Life is a Circus – A Review of Circo| 06 October, 2011
The circus is tough, but it is also beautiful. So says ringmaster Juventino “Tino” Ponce at the beginning of Circo, a mesmerising documentary about a 100 year-old travelling circus in Mexico, struggling to prevent its own extinction.
Director Aaron Schock travels alongside the Ponce family as they lead their circus – the Circo Mexico – through the rural villages of Mexico. With his photographer’s eye for detail (he is also the cinematographer of the film) his images reveal what life is really like on the road for this family as they move from place to place, hauling trailers through muddy roads, pitching and striking the circus tent, feeding the tigers and lions and endlessly practising handstands, back-flips, juggling routines and contortions.
Circo is reminiscent of another recent life-on-the road documentary from Latin America, The Peddler (El Ambulante). But whereas in that film the protagonist, Daniel Burmeister, travels through Argentina alone, spending short periods with each of the communities he visits in order to create his films, in Circo the family is travelling constantly, never staying in one place longer than a couple of days and, except for some brief encounters between the eldest son Cascaritas and the local girls, keeping mainly to themselves.
The circus has been the Ponce way of life for seven generations. Tino Ponce began performing at the age of 6, when he was taught to scramble up a seven-metre pole as his father balanced it on his forehead. Now the ringmaster, Tito runs the circus, which is still owned by his father, but his younger brother, as well as his wife Ivonne and their four children all work with him. The work is hard, and relentless. Tino never complains, accepting his filial obligations and taking on the success of the circus as his own responsibility, even as dwindling audiences and mounting debts make the task ever more difficult. His wife Ivonne, however, sees things differently. She resents the devotion Tino has for the circus, and feels their children are being exploited. Parents are there to give their children everything, she says, not the other way around.
None of the four Ponce children have had much education. In the villages they visit, they look at the other children, watching them play and seeing them go to school, and compared to their own hard-working lives, it seems to them that those village children don’t do anything. They view themselves as employees of the circus, yet Tino insists that when the curtain goes up and the show begins, they are artists. Whatever the definition, the reality of these children’s lives is that they are being conditioned into a completely unique and unconventional type of existence, something far removed from normal everyday life. As the circus travels deeper into Mexico, so the conflicts between Tino´s traditional views of the circus life and the more modern attitudes of his wife and children also deepen until something has to give.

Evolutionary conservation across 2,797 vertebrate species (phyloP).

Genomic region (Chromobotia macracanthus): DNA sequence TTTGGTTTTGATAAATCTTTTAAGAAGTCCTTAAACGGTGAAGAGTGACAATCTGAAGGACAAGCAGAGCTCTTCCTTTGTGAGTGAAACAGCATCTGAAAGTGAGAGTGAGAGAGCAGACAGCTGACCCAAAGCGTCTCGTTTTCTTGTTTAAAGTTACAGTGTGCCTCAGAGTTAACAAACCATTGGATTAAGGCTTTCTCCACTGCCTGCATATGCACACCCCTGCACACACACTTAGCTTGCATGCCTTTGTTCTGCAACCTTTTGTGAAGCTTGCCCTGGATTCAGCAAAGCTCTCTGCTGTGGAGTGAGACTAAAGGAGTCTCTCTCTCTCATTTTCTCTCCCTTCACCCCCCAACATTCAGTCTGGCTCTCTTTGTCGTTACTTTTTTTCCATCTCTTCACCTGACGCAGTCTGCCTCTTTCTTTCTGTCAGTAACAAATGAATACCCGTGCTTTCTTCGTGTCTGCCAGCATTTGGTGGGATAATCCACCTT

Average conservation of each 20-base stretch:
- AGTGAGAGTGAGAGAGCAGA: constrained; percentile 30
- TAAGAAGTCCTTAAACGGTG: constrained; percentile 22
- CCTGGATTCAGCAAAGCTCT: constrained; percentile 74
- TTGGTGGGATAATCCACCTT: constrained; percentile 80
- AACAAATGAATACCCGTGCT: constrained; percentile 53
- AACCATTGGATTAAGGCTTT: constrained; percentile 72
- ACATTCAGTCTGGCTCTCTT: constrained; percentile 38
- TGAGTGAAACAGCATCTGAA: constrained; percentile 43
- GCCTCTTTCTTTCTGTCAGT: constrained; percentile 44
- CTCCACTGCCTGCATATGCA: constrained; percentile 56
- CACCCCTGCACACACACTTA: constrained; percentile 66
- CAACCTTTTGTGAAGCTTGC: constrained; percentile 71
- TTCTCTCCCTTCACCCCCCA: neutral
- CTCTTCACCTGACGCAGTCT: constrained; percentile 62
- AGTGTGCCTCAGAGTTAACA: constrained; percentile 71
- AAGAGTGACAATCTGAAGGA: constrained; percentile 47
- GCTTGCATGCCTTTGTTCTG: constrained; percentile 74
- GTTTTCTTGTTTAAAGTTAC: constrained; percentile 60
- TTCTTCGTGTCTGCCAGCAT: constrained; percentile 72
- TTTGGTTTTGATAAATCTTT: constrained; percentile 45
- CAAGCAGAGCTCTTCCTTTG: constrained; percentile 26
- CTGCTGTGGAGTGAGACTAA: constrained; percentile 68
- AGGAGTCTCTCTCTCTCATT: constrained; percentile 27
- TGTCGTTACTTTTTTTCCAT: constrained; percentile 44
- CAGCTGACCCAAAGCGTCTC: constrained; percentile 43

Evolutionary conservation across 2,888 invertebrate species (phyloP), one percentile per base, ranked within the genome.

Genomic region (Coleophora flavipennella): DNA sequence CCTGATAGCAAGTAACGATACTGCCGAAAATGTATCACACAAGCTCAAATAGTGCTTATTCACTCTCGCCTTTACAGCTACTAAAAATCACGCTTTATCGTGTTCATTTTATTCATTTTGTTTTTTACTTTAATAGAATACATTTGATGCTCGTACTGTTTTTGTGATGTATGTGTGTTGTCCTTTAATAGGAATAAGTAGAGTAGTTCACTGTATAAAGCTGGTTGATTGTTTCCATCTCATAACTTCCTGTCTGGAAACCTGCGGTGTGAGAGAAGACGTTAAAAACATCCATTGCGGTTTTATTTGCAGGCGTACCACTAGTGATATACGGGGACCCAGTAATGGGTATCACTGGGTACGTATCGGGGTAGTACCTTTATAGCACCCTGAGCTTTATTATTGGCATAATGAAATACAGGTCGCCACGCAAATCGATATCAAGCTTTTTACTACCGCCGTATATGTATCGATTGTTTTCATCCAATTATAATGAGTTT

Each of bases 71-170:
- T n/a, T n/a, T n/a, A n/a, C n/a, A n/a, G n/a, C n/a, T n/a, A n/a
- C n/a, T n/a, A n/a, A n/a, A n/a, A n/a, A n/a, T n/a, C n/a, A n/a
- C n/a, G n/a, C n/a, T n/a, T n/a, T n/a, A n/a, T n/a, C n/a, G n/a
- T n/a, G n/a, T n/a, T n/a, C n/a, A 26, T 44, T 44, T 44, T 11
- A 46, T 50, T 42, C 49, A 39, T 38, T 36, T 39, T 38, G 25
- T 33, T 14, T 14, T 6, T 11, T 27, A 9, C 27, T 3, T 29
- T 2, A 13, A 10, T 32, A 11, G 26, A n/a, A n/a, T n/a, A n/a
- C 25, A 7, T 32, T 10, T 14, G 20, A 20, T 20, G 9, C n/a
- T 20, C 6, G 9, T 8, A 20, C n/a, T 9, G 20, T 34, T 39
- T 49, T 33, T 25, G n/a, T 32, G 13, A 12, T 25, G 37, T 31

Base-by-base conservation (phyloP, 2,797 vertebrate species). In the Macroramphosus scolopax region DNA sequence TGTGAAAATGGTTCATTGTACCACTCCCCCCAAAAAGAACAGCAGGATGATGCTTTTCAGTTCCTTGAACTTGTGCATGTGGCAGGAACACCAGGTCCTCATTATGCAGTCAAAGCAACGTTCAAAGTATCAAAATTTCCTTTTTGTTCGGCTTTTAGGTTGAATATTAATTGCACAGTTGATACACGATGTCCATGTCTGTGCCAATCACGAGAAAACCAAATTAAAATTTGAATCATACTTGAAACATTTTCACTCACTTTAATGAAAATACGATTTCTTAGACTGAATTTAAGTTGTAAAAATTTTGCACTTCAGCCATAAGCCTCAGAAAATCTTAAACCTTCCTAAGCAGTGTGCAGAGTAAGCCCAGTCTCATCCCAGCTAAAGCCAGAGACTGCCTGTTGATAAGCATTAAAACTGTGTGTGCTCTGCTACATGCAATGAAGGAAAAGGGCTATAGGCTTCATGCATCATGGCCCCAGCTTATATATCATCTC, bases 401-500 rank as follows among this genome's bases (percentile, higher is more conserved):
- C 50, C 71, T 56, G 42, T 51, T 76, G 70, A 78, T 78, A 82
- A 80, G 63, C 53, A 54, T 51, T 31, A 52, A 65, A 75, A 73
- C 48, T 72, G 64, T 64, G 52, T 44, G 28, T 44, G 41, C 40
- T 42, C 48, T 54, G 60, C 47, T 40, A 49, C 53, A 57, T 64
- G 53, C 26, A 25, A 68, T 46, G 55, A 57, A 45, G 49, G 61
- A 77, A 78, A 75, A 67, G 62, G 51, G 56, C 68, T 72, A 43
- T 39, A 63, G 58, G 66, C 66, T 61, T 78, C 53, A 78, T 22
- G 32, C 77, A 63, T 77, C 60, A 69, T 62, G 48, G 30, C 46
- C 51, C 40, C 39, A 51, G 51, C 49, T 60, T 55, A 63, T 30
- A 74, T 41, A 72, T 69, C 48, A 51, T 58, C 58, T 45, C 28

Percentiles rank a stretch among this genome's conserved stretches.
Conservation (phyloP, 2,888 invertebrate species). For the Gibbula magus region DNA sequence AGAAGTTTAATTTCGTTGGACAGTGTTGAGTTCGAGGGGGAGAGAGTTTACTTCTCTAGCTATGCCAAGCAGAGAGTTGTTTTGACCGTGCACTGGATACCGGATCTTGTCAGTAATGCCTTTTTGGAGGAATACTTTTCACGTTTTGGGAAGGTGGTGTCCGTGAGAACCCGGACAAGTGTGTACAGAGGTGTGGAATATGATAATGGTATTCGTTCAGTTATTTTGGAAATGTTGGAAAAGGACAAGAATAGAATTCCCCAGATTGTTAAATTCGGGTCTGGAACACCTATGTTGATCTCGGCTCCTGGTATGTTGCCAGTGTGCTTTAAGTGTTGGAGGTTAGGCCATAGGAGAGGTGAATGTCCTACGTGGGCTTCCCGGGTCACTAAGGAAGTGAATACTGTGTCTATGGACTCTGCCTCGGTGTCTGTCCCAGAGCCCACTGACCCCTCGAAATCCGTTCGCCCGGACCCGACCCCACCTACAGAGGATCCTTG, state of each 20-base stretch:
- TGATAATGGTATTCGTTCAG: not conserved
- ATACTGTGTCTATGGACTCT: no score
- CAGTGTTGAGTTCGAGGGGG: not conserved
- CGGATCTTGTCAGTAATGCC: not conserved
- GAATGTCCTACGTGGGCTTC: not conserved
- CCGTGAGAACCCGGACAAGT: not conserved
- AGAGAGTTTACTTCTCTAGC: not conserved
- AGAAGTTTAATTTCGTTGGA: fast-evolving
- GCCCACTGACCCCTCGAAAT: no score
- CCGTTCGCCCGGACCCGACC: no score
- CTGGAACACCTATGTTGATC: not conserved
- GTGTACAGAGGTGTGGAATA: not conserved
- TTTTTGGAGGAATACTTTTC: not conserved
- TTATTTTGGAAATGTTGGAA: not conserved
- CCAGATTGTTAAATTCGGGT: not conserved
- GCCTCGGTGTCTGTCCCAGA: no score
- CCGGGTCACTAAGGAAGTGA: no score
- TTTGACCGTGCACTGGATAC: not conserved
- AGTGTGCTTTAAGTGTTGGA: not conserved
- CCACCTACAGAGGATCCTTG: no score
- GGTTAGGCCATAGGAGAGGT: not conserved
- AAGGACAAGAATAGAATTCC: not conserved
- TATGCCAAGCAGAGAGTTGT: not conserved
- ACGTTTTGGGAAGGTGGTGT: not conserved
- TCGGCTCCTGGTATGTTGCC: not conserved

Circo is a unique and absorbing film. Not only because of the bitter-sweet beauty of its images: an orange sun, dipping slowly behind the circus tent; the oldest girl Alexia blowing into the faces of tigers through the bars of their cage as they purr contentedly; the trail of pretty broken-hearted Mexican girls left by her brother Cascaritas or their baby cousin Naydelin crying as her grandparents make her practice her back-flip over and over again. The film, made by an American, also presents a totally different perspective on the Mexican experience and way of life, As Schock himself said in an interview with Indiewire earlier this year when talking about what inspired him to make the film, that Circo was born out of a “desire to reverse the direction of the documentary lens that has typically looked at Mexico only from the border up and singularly through the subject of immigration. Instead, I wanted to go deep into the Mexican countryside and find a story that could communicate both the richness and the complexities of a vast culture and social order unfamiliar to most Americans.”
Circo does just that but it goes further, raising questions about the nature of obligation and family, and asking if an unconventional upbringing, with the freedom and autonomy it provides, however modest, is better than a “settled” way of life. At the heart of the issues it raises it also looks at the inevitable allure of being an artist. It is interesting that both of Tino´s sisters, who are now married, still return to the circus from time to time to perform their acts. One of their daughters, Naydelin, also prefers the life of the circus to staying at home with her mother. One of the most memorable moments of the film is when all of the circus children are playing together in the middle a forest of white-washed trees: el show, el show they shout to one another, then Alexia and Cascaritas link hands, flipping each other over and over in one long fluid motion, while the others look on shy and admiring. Even at play, they are drawn to the glamour they have learnt underneath the tent: the magic of the circus is never far away.
Circo was released on DVD in the UK on September 12th by Network Releasing and in the US on September 20th by First Run Features. You can buy the DVD from Amazon (UK) and Amazon (US), or from Network Releasing’s website in the UK.
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